The change to come to Indonesian democracy
New procedures for next April's elections aim to consolidate power among fewer parties and will crimp the prospects of those lacking a viable presidential candidate
In a country where political parties are already held in low regard, Indonesia’s democratic landscape may be about to undergo a significant transformation because of the unforeseen consequences of holding the legislative and presidential elections on the same day next April.
Ten political parties are represented in the current 560-seat House of Representatives, now in the final stretch of its five-year term. Come October 2019, when the newly-expanded 575-seat Parliament is convened, opinion polls show that the number of parties could fall from ten to six.
That’s because current polling shows President Joko Widodo’s ruling Indonesian Democratic Party for Struggle (PDI-P) and the Great Indonesia Movement Party (Gerindra) of opposition rival Prabowo Subianto share nearly 50% of the national vote, leaving the other 12 parties in the field – including four newcomers – scrapping over the rest of the spoils.
It was only in the first democratic elections in 1999 that two parties – PDI-P (33.1%) and Golkar (22.4%) – captured more than half of the ballots. In the three elections since then, the highest it has been is 40%; in 2014, top-ranked PDI-P and Golkar took only 33.6% of the vote as smaller parties made a resurgence.
When the Election Law was amended last year, introducing simultaneous elections and a heightened 4% vote threshold to secure parliamentary representation, no-one seemed to comprehend how the presidential candidates would create such a coat-tail effect.
It can’t be a coincidence that PDI-P is polling at 27-29% and Gerindra at 18-20%, with Golkar only a shadow of the party that once served as the late president Suharto’s all-powerful machine trailing at 10%. Golkar is now in danger of falling short of the 14% it recorded in the past two elections.
Previously, the parliamentary and presidential elections were staged three months apart, allowing parties who cleared the previous 3.5% vote threshold time for coalition horse-trading ahead of the country choosing a new national leader.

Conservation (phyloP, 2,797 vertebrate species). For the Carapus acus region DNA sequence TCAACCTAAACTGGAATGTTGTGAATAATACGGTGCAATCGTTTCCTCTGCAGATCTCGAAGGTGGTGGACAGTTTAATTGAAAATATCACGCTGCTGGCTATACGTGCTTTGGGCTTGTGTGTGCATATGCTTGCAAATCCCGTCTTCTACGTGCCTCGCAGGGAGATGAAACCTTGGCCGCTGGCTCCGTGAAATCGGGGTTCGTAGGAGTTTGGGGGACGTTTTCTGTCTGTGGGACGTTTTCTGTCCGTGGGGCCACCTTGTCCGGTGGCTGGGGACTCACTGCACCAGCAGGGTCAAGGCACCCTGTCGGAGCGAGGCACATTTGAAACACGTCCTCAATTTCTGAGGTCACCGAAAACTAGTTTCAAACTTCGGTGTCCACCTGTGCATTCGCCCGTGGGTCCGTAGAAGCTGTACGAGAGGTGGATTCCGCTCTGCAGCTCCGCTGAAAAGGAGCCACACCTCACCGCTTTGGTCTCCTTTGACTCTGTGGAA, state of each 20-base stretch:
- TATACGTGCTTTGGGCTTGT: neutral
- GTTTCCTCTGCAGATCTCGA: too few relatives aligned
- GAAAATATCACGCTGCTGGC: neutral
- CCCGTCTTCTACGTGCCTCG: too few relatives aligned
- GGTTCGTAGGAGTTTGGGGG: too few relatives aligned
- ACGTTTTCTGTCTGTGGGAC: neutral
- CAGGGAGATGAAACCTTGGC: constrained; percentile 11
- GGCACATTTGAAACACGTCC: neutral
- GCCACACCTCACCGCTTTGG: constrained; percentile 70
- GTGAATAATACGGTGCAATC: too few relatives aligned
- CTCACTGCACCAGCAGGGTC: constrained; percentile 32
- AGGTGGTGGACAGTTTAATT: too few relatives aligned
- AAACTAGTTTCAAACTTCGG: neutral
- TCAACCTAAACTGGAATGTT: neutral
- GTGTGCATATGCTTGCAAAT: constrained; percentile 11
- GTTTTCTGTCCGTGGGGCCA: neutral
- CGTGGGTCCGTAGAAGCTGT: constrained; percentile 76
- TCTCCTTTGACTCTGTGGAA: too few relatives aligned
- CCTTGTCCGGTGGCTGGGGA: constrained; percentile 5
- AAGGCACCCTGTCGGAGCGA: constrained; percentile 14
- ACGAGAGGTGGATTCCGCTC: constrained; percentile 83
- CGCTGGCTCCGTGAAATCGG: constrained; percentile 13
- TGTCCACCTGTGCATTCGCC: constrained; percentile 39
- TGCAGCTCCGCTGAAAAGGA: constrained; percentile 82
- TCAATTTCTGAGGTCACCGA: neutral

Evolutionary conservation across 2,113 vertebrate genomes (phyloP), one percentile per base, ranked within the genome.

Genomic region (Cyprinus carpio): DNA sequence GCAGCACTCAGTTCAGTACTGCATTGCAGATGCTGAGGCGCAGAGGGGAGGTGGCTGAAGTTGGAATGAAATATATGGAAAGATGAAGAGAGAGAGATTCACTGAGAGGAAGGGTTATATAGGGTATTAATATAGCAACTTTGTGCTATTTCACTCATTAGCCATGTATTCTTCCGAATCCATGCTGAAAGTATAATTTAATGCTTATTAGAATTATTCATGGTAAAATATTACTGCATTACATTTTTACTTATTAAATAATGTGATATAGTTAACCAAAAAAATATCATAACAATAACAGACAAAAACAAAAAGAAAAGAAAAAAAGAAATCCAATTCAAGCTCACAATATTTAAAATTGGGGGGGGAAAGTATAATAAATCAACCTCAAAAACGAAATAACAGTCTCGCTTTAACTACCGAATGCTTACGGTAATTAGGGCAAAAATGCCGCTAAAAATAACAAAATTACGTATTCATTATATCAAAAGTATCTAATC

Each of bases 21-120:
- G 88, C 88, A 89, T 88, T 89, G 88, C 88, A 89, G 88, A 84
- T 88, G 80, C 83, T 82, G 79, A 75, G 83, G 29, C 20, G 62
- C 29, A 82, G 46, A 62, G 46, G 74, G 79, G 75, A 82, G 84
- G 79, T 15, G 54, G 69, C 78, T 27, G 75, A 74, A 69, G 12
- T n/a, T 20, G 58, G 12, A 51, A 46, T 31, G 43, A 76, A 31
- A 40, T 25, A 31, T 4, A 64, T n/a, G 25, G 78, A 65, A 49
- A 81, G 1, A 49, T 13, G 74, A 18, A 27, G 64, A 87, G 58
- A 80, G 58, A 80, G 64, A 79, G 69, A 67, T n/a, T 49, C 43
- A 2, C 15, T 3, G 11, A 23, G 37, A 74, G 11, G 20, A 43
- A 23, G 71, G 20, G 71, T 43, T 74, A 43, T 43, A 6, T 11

At this point, Golkar and the National Awakening (PKB), Democrat (PD) and National Democratic (Nasdem) parties all appear to be in safe territory, though about 14% of the electorate remains undecided, including many first-time voters.
The Sharia-based Justice and Prosperity (PKS) and United Development (PPP) parties, the National Mandate Party (PAN) and chief political minister Wiranto’s People’s Conscience Party (Hanura) parties all look to be in jeopardy to varying degrees.
Past experience, however, counsels caution. Three months out from the 2014 parliamentary elections, the Indonesia Survey Circle (LSI) had Golkar and PDI-P neck-and-neck at 18.3% and 18.2%, followed by Gerindra (8.7%) and the Democrats (4.7%) as the other leading contenders.
When the votes were actually cast the result was a lot different: PDI-P won with 18.9%, well clear of Golkar (14.7%), Gerindra (11.8%), Democrats (10.1%), PKB (9%), PKB (9%) PAN (7.5%), PKS (6.7%), PPP (6.5%), Nasdem (6.7%) and Hanura (5.2%).
Apart from two parties which failed to reach the threshold, media tycoon Surya Paloh’s Nasdem and the smaller parties did better than predicted, mainly because they were under less pressure as smaller organizations with fewer vested interests and egos to choose party hacks over more popular local candidates.